Wednesday, November 24, 2010

Catching up

Unstoppable - 3 stars

This is a movie about a runaway train. Supposedly based on actual events (as opposed to based on a true story), a train carrying explosive chemicals is unmanned and traveling at 70 miles per hour. If they don't stop it in time, it will derail and wipe out an entire city. Denzel Washington and Chris Pine are a couple of engineers who try to stop the train.

I liked the fact that it wasn't a terrorist plot. There wasn't any crazy Dennis Hopper character who was doing this to collect a bunch of money. It was just simple human error. For the first 20 minutes or so of the movie, everyone thinks the train is simply coasting at 5-10 mph. When they find out the train is under power, everyone starts to realize what a dangerous situation it is.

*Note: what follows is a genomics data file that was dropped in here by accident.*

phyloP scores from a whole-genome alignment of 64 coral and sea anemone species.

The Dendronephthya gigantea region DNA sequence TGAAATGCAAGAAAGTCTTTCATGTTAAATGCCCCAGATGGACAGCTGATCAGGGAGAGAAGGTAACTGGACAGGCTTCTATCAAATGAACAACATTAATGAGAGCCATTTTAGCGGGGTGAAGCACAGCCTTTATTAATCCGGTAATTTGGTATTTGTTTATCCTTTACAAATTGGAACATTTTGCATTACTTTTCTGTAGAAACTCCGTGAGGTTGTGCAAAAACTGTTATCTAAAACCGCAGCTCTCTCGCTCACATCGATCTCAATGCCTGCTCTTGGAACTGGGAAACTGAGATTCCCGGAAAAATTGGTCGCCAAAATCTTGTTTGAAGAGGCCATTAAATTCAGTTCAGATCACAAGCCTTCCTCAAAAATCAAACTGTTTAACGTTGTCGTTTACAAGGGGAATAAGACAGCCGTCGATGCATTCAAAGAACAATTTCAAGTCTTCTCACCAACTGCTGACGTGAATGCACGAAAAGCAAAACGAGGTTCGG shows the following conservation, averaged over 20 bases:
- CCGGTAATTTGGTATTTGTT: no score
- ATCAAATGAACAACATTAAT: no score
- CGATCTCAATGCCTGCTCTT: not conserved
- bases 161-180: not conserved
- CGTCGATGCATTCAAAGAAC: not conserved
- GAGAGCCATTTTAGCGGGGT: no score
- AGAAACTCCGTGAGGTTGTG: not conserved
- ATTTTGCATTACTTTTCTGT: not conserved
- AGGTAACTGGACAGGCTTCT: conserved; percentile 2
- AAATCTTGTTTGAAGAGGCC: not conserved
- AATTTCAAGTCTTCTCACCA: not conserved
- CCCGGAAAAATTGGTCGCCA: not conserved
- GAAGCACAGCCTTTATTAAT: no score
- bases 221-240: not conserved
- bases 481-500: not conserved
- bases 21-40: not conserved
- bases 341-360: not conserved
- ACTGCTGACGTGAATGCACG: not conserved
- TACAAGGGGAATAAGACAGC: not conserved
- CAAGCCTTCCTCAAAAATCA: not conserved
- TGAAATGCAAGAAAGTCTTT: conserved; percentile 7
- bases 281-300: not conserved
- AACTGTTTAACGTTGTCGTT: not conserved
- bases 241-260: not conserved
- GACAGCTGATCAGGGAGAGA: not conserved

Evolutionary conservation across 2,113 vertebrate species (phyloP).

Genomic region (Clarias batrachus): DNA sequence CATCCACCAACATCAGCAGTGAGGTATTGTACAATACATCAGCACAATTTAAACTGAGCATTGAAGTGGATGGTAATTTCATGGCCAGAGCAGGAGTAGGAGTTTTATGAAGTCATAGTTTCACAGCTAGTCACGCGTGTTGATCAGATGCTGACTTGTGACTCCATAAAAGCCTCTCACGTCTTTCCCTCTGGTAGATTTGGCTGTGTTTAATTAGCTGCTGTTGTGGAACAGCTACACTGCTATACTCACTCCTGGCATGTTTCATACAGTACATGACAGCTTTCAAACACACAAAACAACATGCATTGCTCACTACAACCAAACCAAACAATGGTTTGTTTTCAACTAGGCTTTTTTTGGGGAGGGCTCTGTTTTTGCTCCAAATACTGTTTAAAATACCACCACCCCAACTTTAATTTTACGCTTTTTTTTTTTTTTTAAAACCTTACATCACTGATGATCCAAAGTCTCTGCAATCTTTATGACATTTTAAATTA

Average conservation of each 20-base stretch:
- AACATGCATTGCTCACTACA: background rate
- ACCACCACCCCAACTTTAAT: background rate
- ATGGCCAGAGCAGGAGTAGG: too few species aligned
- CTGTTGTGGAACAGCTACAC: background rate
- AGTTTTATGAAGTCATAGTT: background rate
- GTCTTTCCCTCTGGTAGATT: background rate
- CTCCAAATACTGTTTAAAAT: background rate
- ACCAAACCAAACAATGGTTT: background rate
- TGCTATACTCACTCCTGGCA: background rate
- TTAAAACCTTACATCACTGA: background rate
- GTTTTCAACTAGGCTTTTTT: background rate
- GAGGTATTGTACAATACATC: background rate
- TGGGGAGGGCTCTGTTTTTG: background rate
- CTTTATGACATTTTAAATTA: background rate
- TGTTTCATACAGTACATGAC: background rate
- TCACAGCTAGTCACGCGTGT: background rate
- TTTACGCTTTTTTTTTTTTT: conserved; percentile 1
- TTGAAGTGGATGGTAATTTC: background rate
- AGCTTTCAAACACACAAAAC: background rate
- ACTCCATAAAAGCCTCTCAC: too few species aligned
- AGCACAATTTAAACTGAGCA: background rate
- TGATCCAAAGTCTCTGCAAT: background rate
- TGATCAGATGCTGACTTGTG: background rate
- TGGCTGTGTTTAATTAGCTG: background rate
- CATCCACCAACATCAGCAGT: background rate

This is the type of movie that Tony Scott can direct in his sleep. It is a simple action movie. No more, no less. His crazy camera style helps the movie because seeing a train over and over can get rather boring. Scott does a great job of using different shots to keep the visuals interesting.

The one aspect I could have done without was the back story. Pine and Washington each have family issues they are dealing with, and the back story is crammed in there just to try and make the characters more interesting. It feels rather unnecessary. It would be enough to know that Pine is new on the job and Washington is nearing retirement. The main plot is interesting enough.

The Next Three Days - 3 stars

Russell Crowe and Elizabeth Banks are a happily married couple with a 6 year old son, and they are leading a pretty normal life. One day while eating breakfast, the police barge in with a warrant for her arrest. She is accused of killing her boss, convicted and sentenced to life in prison. Once her husband realizes that she is never getting out of prison, he decides to break her out of jail.